Thomas Jefferson once said, “I never considered a difference of opinion in politics, in religion, in philosophy, as cause for withdrawing from a friend.” Unfortunately, the current U.S. political climate has resulted in a divided nation, a division so strong that even the North American church is not immune.
As heavenly citizens, some of us may avoid political discussion altogether. On the other hand, others might shoehorn politics into every conversation. I reckon the need for spiritual people to stand before rulers of this age with the Truth is as relevant now as it was in the days of Joseph, Daniel, the apostle Paul and of course, our Savior – each of whom made sure that the rulers of their day weren’t left without a witness.
Access to the most powerful people
No matter your knowledge of politics, the book The Preacher and the Presidents will give you a greater insight and appreciation for men like Billy Graham. Graham followed the pattern of Joseph and Daniel and was given access to the most powerful men this age had seen.
He used it as an opportunity to carry the gospel to 11 presidents in the Oval Office (when he wasn’t bringing it to 210 million people in 185 countries in 417 crusades). When asked what he would ask on the day he would come face-to-face with his Savior, this son of dairy farmers said he would ask, “Why me?”.
As the authors state,
Not even Billy Sunday or Dwight L. Moody or any of the great evangelists going back to Saint Paul had spread their message so far; it was Billy Graham alone, inserted into history at just the ripe moment, who became the unrivaled global ambassador for Christ.
Six decades of testimony
Spanning the six decades from the Truman administration to George W. Bush’s second term, The Preacher and the Presidents avoids hagiography (idealizing or idolizing biography), portraying the preacher with warts and all. As a young preacher, Graham faltered during his first trip to the Oval Office to see President Truman.
He was also forced to apologize once incriminating contents of some of the recorded conversations between him and President Nixon came to light. Even his fellow evangelicals were among his critics, feeling he needed to use his access to influence policy.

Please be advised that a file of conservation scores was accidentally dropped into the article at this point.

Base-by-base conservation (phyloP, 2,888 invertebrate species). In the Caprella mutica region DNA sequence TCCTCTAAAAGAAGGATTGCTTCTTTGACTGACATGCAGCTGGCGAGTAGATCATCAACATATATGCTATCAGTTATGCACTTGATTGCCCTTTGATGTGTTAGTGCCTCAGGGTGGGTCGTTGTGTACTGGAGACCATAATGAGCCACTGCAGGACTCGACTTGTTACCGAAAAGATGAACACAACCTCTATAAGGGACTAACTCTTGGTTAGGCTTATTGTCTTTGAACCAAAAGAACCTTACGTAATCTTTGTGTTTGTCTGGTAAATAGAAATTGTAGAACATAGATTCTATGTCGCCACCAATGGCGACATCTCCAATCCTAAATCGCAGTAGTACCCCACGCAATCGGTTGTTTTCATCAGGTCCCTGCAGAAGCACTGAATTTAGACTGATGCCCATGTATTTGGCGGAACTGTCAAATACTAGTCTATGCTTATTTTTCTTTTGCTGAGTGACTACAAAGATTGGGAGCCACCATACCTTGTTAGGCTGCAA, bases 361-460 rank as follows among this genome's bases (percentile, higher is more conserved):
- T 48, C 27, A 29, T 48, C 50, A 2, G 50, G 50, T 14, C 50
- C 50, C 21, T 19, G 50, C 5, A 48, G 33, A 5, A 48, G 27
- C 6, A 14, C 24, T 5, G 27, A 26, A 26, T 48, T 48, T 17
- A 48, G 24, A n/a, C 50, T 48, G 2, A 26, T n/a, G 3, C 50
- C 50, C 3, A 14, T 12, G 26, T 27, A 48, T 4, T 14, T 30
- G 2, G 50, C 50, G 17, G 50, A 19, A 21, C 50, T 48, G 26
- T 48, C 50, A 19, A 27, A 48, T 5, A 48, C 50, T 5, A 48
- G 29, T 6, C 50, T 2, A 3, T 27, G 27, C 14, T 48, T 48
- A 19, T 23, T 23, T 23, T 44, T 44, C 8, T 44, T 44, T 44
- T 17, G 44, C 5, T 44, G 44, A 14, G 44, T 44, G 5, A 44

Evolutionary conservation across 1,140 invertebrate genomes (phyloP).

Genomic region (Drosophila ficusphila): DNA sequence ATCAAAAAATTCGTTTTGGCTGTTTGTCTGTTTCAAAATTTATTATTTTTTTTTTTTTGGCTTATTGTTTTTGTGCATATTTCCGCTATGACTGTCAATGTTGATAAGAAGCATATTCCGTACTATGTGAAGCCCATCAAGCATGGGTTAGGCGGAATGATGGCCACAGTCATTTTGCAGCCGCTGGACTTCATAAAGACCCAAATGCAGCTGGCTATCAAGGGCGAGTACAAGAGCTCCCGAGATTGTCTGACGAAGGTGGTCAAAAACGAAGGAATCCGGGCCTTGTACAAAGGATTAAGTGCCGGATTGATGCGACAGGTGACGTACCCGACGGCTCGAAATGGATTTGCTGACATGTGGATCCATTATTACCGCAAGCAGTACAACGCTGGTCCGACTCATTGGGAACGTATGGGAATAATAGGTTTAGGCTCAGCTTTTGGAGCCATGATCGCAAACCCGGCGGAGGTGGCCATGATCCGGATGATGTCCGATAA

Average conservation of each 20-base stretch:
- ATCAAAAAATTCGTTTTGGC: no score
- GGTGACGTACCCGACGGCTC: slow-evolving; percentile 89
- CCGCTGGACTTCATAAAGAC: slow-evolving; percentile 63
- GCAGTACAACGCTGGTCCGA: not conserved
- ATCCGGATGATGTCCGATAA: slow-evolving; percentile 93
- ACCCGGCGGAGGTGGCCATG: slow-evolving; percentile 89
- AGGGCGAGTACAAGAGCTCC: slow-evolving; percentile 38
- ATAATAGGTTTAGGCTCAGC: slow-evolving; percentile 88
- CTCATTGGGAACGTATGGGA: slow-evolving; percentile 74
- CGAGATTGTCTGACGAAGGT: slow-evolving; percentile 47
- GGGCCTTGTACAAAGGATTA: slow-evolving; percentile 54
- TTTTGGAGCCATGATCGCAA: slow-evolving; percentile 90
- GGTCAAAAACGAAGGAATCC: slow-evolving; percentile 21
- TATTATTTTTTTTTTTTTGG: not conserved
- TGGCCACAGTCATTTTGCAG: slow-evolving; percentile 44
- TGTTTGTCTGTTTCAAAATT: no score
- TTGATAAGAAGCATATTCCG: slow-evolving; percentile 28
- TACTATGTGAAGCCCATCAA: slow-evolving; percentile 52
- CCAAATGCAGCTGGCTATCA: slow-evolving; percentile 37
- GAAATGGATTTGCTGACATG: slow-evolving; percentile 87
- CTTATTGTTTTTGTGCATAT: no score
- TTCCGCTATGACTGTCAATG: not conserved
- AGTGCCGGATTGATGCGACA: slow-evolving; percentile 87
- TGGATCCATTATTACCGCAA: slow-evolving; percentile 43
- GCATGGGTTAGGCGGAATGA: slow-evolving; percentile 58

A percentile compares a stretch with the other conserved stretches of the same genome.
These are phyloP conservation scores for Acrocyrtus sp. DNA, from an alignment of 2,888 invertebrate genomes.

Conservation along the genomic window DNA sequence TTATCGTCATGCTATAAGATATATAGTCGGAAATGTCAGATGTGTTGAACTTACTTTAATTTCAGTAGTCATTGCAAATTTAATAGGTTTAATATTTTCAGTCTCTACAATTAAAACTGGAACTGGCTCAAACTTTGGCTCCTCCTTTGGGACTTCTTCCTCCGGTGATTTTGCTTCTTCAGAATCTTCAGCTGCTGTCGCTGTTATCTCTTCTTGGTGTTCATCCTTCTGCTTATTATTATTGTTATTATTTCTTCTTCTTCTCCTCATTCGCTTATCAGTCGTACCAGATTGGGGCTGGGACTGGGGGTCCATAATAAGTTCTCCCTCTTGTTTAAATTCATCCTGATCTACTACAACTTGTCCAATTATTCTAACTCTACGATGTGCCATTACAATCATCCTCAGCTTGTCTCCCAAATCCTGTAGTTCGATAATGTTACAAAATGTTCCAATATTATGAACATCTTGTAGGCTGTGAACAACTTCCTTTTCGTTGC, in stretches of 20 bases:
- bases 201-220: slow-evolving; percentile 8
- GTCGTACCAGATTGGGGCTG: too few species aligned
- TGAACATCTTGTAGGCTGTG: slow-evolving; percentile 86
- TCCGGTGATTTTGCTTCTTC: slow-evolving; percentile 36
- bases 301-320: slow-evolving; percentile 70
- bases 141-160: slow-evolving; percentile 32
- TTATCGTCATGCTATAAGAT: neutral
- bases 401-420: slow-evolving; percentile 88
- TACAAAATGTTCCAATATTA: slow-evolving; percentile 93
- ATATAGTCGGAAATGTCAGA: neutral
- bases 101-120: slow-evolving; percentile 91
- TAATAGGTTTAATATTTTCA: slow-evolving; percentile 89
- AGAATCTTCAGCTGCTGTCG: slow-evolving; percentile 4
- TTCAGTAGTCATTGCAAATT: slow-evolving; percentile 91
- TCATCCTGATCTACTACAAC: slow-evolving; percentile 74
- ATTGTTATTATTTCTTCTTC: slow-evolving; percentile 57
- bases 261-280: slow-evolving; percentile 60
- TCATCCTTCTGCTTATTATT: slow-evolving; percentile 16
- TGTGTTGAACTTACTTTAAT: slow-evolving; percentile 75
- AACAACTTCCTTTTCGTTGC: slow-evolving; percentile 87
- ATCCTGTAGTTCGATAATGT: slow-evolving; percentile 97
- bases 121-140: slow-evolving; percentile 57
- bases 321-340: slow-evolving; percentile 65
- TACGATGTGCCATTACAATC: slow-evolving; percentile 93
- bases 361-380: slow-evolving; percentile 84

To them he responded, “My primary goal is to proclaim the good news of the Gospel of Jesus Christ. The basic problem of man is within his own heart”.
Over time, Graham became a personal counselor to many presidents, who often felt isolated from the rest of society due to their unique position. As a result, Graham’s counsel was often the one they sought regarding spiritual things and times of crisis.
“How do I know if I’ll go to Heaven?” Eisenhower wanted to know. “Do you believe in the Second Coming?” Kennedy wondered. “Will I see my parents when I die?” Johnson asked.
Going to the rest of the world
In addition to his White House visits, the book takes us along with Billy as he journeyed behind the Iron Curtain with the gospel, not to mention his presentation of a Bible to the late Kim-Il Sung, the ‘eternal president’ of the Democratic People’s Republic of Korea, the nation most isolated from the gospel.
Caring for our leaders
My conclusion upon closing this book was my realization about how little I actually cared about the souls of my leaders. Are you as active about praying for your leaders as you are about criticizing them?
May we follow the example of Mr. Graham who, when confronted with his association with an unpopular president said, “Jesus said we are to ‘pray for those in authority’ and the president will get my prayers day and night”.
We may never set foot into the Oval Office but we have 24/7 access to the Throne of Grace. So when we come together, let’s leave our politics at the door and unite in prayer for our leaders as we anticipate the age to come.